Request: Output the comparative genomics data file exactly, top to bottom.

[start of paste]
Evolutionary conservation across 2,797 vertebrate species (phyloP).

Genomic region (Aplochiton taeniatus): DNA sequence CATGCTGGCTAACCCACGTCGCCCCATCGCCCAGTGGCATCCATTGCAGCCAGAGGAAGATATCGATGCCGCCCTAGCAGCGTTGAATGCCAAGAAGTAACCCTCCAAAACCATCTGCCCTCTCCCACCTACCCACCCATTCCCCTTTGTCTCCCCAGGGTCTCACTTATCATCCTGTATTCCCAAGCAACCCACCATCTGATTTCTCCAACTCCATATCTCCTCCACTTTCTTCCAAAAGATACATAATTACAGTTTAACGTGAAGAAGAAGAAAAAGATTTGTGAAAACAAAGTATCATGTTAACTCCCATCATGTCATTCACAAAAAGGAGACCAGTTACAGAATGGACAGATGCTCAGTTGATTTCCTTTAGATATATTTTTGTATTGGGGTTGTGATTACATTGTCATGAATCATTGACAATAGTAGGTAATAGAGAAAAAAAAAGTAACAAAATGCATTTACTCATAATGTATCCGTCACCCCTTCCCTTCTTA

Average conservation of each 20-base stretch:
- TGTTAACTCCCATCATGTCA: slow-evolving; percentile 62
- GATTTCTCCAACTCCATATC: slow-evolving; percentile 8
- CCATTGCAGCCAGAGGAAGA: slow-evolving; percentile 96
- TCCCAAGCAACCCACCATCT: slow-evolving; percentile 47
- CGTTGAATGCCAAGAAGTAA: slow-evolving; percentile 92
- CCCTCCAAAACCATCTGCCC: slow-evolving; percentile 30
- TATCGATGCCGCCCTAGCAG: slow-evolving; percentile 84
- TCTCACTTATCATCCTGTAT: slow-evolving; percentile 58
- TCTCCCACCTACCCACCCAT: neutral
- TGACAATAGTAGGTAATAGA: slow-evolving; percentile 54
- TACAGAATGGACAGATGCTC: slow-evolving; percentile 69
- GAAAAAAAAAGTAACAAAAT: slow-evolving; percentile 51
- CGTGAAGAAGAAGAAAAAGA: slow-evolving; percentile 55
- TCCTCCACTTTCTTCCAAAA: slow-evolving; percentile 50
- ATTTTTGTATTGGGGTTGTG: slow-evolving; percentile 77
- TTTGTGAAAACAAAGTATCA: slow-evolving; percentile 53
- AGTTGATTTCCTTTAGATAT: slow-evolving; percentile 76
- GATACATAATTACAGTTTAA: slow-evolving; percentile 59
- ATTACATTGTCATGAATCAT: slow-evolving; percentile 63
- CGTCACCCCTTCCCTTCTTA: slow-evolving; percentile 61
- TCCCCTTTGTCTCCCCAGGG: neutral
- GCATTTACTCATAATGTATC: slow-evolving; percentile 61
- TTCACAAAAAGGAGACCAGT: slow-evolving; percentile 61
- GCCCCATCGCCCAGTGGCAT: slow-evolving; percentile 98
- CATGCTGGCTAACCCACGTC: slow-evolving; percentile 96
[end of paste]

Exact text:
Evolutionary conservation across 2,797 vertebrate species (phyloP).

Genomic region (Aplochiton taeniatus): DNA sequence CATGCTGGCTAACCCACGTCGCCCCATCGCCCAGTGGCATCCATTGCAGCCAGAGGAAGATATCGATGCCGCCCTAGCAGCGTTGAATGCCAAGAAGTAACCCTCCAAAACCATCTGCCCTCTCCCACCTACCCACCCATTCCCCTTTGTCTCCCCAGGGTCTCACTTATCATCCTGTATTCCCAAGCAACCCACCATCTGATTTCTCCAACTCCATATCTCCTCCACTTTCTTCCAAAAGATACATAATTACAGTTTAACGTGAAGAAGAAGAAAAAGATTTGTGAAAACAAAGTATCATGTTAACTCCCATCATGTCATTCACAAAAAGGAGACCAGTTACAGAATGGACAGATGCTCAGTTGATTTCCTTTAGATATATTTTTGTATTGGGGTTGTGATTACATTGTCATGAATCATTGACAATAGTAGGTAATAGAGAAAAAAAAAGTAACAAAATGCATTTACTCATAATGTATCCGTCACCCCTTCCCTTCTTA

Average conservation of each 20-base stretch:
- TGTTAACTCCCATCATGTCA: slow-evolving; percentile 62
- GATTTCTCCAACTCCATATC: slow-evolving; percentile 8
- CCATTGCAGCCAGAGGAAGA: slow-evolving; percentile 96
- TCCCAAGCAACCCACCATCT: slow-evolving; percentile 47
- CGTTGAATGCCAAGAAGTAA: slow-evolving; percentile 92
- CCCTCCAAAACCATCTGCCC: slow-evolving; percentile 30
- TATCGATGCCGCCCTAGCAG: slow-evolving; percentile 84
- TCTCACTTATCATCCTGTAT: slow-evolving; percentile 58
- TCTCCCACCTACCCACCCAT: neutral
- TGACAATAGTAGGTAATAGA: slow-evolving; percentile 54
- TACAGAATGGACAGATGCTC: slow-evolving; percentile 69
- GAAAAAAAAAGTAACAAAAT: slow-evolving; percentile 51
- CGTGAAGAAGAAGAAAAAGA: slow-evolving; percentile 55
- TCCTCCACTTTCTTCCAAAA: slow-evolving; percentile 50
- ATTTTTGTATTGGGGTTGTG: slow-evolving; percentile 77
- TTTGTGAAAACAAAGTATCA: slow-evolving; percentile 53
- AGTTGATTTCCTTTAGATAT: slow-evolving; percentile 76
- GATACATAATTACAGTTTAA: slow-evolving; percentile 59
- ATTACATTGTCATGAATCAT: slow-evolving; percentile 63
- CGTCACCCCTTCCCTTCTTA: slow-evolving; percentile 61
- TCCCCTTTGTCTCCCCAGGG: neutral
- GCATTTACTCATAATGTATC: slow-evolving; percentile 61
- TTCACAAAAAGGAGACCAGT: slow-evolving; percentile 61
- GCCCCATCGCCCAGTGGCAT: slow-evolving; percentile 98
- CATGCTGGCTAACCCACGTC: slow-evolving; percentile 96